Martin released his third record, The River Turns the Wheel, on his own imprint, Riversong Records, in 1997. Just like his previous records, it was well-received by both critics and fans; “one of the most honest and truthful records it has been my pleasure to listen to,” wrote Arthur Wood of the record in Folk Roots Magazine. The River Turns the Wheel proved to be Martin’s most commercially successful record, reaching number 16 on the Gavin Americana Chart. He continued to play regional shows, and followed The River Turns the Wheel up with Next to Nothing in 2000.

Martin’s written hundreds of songs throughout his lifetime, and there’s always been a place for them. He’s shared stages with musical icons like Richie Havens, Stevie Nicks, Lindsey Buckingham, John Prine, and others. He’s opened for Merle Haggard, and played the Carter Family Fold in Hiltons, Virginia and won numerous awards. It’s because he’s one of the best.

Before playing The Calaveras County Mountain Aire Festival in 1998, Martin played a gig at The Paradise Lounge in San Francisco. Relix critic J.C. Juanis caught that intimate set, and in his review of it for the magazine called Martin “one of the finest practitioners in the fine art of traditional folk music,” an artist who “has certainly refined the art of songwriting and offers a live show that is not to be missed.”

Longtime WUMB FM-Boston DJ and Boston radio mainstay Dick Pleasants says of Martin, “his lyrics are powerful, direct, and moving. This is a writer that has style, economy of lyric, and the ability to tell a good story.”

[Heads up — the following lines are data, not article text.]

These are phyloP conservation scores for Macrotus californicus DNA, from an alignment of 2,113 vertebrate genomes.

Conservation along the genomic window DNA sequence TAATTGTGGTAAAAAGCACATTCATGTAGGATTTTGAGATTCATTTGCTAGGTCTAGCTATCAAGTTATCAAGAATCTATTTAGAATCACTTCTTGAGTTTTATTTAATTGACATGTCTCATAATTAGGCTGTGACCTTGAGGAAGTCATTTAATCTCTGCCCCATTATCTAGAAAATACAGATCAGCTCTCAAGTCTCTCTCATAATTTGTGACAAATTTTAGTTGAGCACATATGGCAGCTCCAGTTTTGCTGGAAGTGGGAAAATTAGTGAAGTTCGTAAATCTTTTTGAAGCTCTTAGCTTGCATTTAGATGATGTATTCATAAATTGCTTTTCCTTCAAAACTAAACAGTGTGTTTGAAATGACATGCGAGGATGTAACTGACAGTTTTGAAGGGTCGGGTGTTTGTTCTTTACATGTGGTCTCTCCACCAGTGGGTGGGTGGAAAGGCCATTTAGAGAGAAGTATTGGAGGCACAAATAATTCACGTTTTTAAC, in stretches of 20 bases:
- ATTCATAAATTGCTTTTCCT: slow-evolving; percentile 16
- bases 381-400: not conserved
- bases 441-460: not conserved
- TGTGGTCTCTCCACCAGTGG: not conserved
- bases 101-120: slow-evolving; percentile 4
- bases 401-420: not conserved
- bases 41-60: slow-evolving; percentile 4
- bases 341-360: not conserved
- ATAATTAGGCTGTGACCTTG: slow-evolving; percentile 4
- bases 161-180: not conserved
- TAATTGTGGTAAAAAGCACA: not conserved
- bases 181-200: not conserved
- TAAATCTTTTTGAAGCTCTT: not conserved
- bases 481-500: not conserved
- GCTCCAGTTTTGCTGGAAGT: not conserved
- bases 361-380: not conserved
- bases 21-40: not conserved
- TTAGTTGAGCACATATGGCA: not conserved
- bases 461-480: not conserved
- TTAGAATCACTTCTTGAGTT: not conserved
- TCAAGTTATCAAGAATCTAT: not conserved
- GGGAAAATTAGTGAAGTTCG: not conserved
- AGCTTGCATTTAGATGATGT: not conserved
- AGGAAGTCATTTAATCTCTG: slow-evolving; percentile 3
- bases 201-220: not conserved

“He is really one of the genius songwriters of the Northeast,” says Dave Palmatier, another WUMB FM-Boston disc jockey.

Decades after its release, Midwest Farm Disaster is “generally acknowledged as [Martin’s] masterpiece, and perhaps one of the finest singer songwriter albums ever,” noted a March 2008 review of the record.

“I never expected the long-term reaction to Midwest Farm Disaster,” Martin said in 2007, upon the 35th anniversary of the record’s release. “I get email from younger guys who name it as a musical and political influence. Chet Atkins told me during the making of the album that it was before its time in terms of the political message. Now it’s getting attention from bloggers and critics as an ‘important record.’” The late indie folk guitarist and songwriter Neal Casal once wrote Martin a fan letter telling him he was so “blown away” by the song “Captain Jesus” that he pulled over while driving to stop and listen to it.

But Martin’s never written for the critics. He’s written for his listener, for himself. He’s written for the everyman, songs that are funny, sarcastic, solemn, serious, heartfelt, melodies carrying lyrics that till and traverse the varied landscape of life experience.

More than once, Martin pulled up to a gig to find a fan standing outside, record in hand, hoping for a signature (He’s always signed happily; the delight never wore off). After shows, people would frequently came up to Martin to share stories of their own, to tell him that his songs reminded them of their grandfathers, next door neighbors, friends, lovers, their own life experience.

For Martin, sharing those stories and knowing they’ve heard has been more meaningful than any amount of commercial success. “The most important thing in my music,” he told Fast Folk’s Charlie Hunter, “are the words.”